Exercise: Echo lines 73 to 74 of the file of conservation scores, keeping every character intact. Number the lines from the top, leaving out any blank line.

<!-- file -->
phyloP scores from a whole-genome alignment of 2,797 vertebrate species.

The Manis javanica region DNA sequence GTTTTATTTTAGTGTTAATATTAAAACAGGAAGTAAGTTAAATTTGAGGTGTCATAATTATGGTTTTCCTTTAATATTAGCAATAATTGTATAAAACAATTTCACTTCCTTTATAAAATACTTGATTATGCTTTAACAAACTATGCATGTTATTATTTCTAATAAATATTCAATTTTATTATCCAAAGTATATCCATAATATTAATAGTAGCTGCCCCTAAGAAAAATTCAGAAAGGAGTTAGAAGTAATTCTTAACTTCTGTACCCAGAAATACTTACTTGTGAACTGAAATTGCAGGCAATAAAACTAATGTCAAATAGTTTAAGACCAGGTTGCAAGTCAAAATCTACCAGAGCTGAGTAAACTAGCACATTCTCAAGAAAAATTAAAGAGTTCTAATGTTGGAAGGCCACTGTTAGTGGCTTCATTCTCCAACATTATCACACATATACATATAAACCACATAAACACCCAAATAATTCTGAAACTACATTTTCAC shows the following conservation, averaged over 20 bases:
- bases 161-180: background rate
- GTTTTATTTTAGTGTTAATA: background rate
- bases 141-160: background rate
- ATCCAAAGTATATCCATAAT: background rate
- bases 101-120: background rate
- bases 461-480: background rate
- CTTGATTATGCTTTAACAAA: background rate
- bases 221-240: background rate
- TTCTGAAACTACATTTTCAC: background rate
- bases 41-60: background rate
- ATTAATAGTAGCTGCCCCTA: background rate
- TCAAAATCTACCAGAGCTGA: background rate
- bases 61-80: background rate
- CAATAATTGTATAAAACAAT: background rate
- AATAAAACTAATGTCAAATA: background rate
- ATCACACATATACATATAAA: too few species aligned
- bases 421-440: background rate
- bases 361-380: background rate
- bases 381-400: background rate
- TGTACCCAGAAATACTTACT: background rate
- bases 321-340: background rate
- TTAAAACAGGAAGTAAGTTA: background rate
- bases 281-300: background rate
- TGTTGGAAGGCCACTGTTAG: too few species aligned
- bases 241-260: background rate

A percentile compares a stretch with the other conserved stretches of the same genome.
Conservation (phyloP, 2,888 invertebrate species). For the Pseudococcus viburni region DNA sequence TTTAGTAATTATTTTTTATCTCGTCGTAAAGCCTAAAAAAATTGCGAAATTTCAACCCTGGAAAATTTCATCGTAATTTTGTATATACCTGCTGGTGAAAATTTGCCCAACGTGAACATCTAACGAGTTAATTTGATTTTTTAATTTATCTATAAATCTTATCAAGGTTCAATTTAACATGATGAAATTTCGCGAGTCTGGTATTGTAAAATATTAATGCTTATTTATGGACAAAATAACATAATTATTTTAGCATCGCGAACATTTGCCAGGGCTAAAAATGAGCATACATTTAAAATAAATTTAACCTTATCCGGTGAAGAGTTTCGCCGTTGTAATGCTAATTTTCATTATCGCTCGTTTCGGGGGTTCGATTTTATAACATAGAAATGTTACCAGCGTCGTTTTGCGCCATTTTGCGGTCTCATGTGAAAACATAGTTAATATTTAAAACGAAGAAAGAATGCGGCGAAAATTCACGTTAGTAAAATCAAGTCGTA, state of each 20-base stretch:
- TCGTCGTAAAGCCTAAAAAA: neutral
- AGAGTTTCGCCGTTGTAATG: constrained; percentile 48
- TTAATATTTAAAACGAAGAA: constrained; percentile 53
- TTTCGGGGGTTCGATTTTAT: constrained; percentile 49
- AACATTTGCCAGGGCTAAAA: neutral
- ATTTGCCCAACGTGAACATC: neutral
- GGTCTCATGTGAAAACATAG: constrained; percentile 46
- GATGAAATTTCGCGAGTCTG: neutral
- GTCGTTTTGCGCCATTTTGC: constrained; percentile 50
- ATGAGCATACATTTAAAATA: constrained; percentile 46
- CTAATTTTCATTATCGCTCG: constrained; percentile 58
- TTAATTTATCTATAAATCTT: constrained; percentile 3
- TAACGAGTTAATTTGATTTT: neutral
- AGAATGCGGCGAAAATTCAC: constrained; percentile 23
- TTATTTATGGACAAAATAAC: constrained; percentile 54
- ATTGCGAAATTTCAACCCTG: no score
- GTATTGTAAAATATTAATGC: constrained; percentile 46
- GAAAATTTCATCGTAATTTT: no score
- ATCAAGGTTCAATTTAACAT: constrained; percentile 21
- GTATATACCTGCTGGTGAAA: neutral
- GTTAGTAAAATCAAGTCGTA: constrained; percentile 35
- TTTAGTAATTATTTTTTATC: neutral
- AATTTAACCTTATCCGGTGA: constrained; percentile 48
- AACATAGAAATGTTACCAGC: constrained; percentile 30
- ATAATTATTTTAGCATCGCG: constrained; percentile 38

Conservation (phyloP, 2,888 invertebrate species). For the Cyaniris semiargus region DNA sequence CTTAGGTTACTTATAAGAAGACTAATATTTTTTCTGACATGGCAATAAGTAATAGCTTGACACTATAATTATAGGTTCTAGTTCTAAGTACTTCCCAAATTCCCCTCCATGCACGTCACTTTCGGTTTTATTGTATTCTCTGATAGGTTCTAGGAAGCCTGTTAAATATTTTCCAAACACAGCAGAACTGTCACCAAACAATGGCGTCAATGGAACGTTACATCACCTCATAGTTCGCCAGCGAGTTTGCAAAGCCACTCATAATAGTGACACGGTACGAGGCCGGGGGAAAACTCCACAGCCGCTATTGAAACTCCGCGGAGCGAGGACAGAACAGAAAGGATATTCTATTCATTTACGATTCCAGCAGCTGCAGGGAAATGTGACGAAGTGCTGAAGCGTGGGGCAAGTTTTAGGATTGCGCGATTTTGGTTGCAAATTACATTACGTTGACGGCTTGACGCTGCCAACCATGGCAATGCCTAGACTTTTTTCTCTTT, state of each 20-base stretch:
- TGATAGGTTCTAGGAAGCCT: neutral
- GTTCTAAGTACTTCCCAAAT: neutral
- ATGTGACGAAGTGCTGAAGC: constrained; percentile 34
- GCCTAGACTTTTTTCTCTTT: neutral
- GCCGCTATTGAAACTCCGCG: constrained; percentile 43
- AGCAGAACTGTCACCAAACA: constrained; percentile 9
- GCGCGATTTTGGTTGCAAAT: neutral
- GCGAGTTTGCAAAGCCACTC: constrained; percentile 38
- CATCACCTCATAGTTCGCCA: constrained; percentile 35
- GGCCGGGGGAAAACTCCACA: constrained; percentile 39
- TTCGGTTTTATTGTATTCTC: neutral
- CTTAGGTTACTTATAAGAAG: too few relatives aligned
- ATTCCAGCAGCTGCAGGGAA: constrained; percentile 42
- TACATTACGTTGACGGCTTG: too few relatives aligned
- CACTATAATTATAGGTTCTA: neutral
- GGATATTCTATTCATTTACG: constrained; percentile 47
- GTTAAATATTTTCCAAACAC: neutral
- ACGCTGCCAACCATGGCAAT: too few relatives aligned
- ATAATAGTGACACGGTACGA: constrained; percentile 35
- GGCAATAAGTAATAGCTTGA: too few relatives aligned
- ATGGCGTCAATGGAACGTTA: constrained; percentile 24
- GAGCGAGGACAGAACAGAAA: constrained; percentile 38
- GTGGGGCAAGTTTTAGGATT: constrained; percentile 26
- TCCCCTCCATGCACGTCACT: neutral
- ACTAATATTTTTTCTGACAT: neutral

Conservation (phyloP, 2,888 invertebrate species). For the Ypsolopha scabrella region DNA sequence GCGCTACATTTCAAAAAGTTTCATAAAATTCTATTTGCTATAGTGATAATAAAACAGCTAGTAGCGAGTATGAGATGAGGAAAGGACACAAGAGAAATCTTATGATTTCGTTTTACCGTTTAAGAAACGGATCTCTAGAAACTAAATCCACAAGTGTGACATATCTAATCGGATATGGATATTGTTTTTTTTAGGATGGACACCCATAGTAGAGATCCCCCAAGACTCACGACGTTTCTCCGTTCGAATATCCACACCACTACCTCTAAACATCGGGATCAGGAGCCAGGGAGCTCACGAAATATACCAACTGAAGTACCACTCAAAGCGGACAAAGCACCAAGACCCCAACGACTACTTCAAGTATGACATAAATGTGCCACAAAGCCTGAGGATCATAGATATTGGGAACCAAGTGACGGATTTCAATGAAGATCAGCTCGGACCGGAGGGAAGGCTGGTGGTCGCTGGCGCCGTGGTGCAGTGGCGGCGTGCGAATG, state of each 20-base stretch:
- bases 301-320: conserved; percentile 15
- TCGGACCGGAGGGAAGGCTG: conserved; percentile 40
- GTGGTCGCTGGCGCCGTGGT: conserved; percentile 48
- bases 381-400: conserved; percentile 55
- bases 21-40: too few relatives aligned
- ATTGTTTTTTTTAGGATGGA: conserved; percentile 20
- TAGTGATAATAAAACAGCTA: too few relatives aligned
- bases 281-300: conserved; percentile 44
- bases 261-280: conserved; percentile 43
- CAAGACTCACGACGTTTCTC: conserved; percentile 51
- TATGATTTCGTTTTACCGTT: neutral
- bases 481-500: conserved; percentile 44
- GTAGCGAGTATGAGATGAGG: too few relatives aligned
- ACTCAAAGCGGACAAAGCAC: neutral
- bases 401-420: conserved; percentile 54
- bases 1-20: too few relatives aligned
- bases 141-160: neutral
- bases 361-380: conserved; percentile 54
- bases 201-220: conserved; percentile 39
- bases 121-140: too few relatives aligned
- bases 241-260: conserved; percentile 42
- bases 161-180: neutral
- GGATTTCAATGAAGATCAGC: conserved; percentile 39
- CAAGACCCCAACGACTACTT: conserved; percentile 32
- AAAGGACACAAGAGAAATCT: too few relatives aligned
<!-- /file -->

- ACGCTGCCAACCATGGCAAT: too few relatives aligned
- ATAATAGTGACACGGTACGA: constrained; percentile 35